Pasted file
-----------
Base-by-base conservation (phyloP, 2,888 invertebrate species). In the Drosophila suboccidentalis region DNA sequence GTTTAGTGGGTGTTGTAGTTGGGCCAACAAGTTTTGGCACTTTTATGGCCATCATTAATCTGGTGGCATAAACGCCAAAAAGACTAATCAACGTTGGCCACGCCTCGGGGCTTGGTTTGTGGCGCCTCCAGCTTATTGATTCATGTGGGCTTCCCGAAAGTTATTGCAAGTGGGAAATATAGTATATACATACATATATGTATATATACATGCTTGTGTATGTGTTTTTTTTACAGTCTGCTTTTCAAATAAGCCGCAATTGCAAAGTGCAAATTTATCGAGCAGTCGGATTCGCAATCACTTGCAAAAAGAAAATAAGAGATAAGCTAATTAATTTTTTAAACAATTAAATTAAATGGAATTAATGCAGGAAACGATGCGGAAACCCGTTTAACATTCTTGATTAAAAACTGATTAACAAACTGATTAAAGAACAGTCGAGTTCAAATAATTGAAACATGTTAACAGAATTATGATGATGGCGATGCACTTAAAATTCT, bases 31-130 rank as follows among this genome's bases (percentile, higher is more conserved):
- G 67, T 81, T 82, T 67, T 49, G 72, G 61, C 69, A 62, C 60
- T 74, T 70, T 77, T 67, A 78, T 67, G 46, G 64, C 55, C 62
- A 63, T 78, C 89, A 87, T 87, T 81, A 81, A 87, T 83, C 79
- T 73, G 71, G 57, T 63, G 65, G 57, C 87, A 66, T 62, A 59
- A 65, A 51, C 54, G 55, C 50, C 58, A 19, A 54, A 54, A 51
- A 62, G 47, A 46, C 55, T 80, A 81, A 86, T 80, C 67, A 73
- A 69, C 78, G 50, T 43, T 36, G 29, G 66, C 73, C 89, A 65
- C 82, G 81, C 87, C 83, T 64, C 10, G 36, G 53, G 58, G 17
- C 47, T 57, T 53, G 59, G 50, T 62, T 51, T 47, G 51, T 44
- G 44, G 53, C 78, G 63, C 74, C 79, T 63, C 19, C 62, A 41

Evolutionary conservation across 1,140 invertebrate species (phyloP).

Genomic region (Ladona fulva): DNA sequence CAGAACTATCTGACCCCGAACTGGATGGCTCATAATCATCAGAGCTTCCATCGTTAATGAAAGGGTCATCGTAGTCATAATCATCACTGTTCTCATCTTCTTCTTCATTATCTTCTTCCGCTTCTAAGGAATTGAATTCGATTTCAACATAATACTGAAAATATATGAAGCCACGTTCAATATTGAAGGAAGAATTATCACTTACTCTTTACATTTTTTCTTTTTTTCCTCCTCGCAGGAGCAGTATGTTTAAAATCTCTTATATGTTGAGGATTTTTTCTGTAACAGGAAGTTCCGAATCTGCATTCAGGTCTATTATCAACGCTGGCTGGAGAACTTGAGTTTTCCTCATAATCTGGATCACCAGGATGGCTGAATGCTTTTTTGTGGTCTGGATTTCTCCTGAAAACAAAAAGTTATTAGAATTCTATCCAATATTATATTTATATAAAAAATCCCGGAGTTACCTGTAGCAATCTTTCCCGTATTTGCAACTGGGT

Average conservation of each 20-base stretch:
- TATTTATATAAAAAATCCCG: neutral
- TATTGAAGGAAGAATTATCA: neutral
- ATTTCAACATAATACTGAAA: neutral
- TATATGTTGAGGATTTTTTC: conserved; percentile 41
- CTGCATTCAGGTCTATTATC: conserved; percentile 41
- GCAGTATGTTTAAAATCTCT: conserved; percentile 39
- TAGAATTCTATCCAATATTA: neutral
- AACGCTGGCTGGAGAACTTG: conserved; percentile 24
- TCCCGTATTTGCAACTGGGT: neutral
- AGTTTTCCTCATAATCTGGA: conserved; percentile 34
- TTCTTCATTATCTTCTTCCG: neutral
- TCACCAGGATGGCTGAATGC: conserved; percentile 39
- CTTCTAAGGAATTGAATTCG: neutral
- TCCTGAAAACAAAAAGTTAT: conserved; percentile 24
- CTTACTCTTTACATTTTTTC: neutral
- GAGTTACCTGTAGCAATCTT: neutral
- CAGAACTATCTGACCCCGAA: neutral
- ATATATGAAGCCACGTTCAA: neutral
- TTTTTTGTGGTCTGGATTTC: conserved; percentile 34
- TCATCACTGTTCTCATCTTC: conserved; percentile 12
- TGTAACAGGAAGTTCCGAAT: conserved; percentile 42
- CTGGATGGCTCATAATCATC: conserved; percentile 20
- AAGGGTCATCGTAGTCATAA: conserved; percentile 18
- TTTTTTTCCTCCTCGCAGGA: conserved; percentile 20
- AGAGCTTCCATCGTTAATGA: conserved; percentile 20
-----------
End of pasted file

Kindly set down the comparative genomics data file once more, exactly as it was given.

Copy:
Base-by-base conservation (phyloP, 2,888 invertebrate species). In the Drosophila suboccidentalis region DNA sequence GTTTAGTGGGTGTTGTAGTTGGGCCAACAAGTTTTGGCACTTTTATGGCCATCATTAATCTGGTGGCATAAACGCCAAAAAGACTAATCAACGTTGGCCACGCCTCGGGGCTTGGTTTGTGGCGCCTCCAGCTTATTGATTCATGTGGGCTTCCCGAAAGTTATTGCAAGTGGGAAATATAGTATATACATACATATATGTATATATACATGCTTGTGTATGTGTTTTTTTTACAGTCTGCTTTTCAAATAAGCCGCAATTGCAAAGTGCAAATTTATCGAGCAGTCGGATTCGCAATCACTTGCAAAAAGAAAATAAGAGATAAGCTAATTAATTTTTTAAACAATTAAATTAAATGGAATTAATGCAGGAAACGATGCGGAAACCCGTTTAACATTCTTGATTAAAAACTGATTAACAAACTGATTAAAGAACAGTCGAGTTCAAATAATTGAAACATGTTAACAGAATTATGATGATGGCGATGCACTTAAAATTCT, bases 31-130 rank as follows among this genome's bases (percentile, higher is more conserved):
- G 67, T 81, T 82, T 67, T 49, G 72, G 61, C 69, A 62, C 60
- T 74, T 70, T 77, T 67, A 78, T 67, G 46, G 64, C 55, C 62
- A 63, T 78, C 89, A 87, T 87, T 81, A 81, A 87, T 83, C 79
- T 73, G 71, G 57, T 63, G 65, G 57, C 87, A 66, T 62, A 59
- A 65, A 51, C 54, G 55, C 50, C 58, A 19, A 54, A 54, A 51
- A 62, G 47, A 46, C 55, T 80, A 81, A 86, T 80, C 67, A 73
- A 69, C 78, G 50, T 43, T 36, G 29, G 66, C 73, C 89, A 65
- C 82, G 81, C 87, C 83, T 64, C 10, G 36, G 53, G 58, G 17
- C 47, T 57, T 53, G 59, G 50, T 62, T 51, T 47, G 51, T 44
- G 44, G 53, C 78, G 63, C 74, C 79, T 63, C 19, C 62, A 41

Evolutionary conservation across 1,140 invertebrate species (phyloP).

Genomic region (Ladona fulva): DNA sequence CAGAACTATCTGACCCCGAACTGGATGGCTCATAATCATCAGAGCTTCCATCGTTAATGAAAGGGTCATCGTAGTCATAATCATCACTGTTCTCATCTTCTTCTTCATTATCTTCTTCCGCTTCTAAGGAATTGAATTCGATTTCAACATAATACTGAAAATATATGAAGCCACGTTCAATATTGAAGGAAGAATTATCACTTACTCTTTACATTTTTTCTTTTTTTCCTCCTCGCAGGAGCAGTATGTTTAAAATCTCTTATATGTTGAGGATTTTTTCTGTAACAGGAAGTTCCGAATCTGCATTCAGGTCTATTATCAACGCTGGCTGGAGAACTTGAGTTTTCCTCATAATCTGGATCACCAGGATGGCTGAATGCTTTTTTGTGGTCTGGATTTCTCCTGAAAACAAAAAGTTATTAGAATTCTATCCAATATTATATTTATATAAAAAATCCCGGAGTTACCTGTAGCAATCTTTCCCGTATTTGCAACTGGGT

Average conservation of each 20-base stretch:
- TATTTATATAAAAAATCCCG: neutral
- TATTGAAGGAAGAATTATCA: neutral
- ATTTCAACATAATACTGAAA: neutral
- TATATGTTGAGGATTTTTTC: conserved; percentile 41
- CTGCATTCAGGTCTATTATC: conserved; percentile 41
- GCAGTATGTTTAAAATCTCT: conserved; percentile 39
- TAGAATTCTATCCAATATTA: neutral
- AACGCTGGCTGGAGAACTTG: conserved; percentile 24
- TCCCGTATTTGCAACTGGGT: neutral
- AGTTTTCCTCATAATCTGGA: conserved; percentile 34
- TTCTTCATTATCTTCTTCCG: neutral
- TCACCAGGATGGCTGAATGC: conserved; percentile 39
- CTTCTAAGGAATTGAATTCG: neutral
- TCCTGAAAACAAAAAGTTAT: conserved; percentile 24
- CTTACTCTTTACATTTTTTC: neutral
- GAGTTACCTGTAGCAATCTT: neutral
- CAGAACTATCTGACCCCGAA: neutral
- ATATATGAAGCCACGTTCAA: neutral
- TTTTTTGTGGTCTGGATTTC: conserved; percentile 34
- TCATCACTGTTCTCATCTTC: conserved; percentile 12
- TGTAACAGGAAGTTCCGAAT: conserved; percentile 42
- CTGGATGGCTCATAATCATC: conserved; percentile 20
- AAGGGTCATCGTAGTCATAA: conserved; percentile 18
- TTTTTTTCCTCCTCGCAGGA: conserved; percentile 20
- AGAGCTTCCATCGTTAATGA: conserved; percentile 20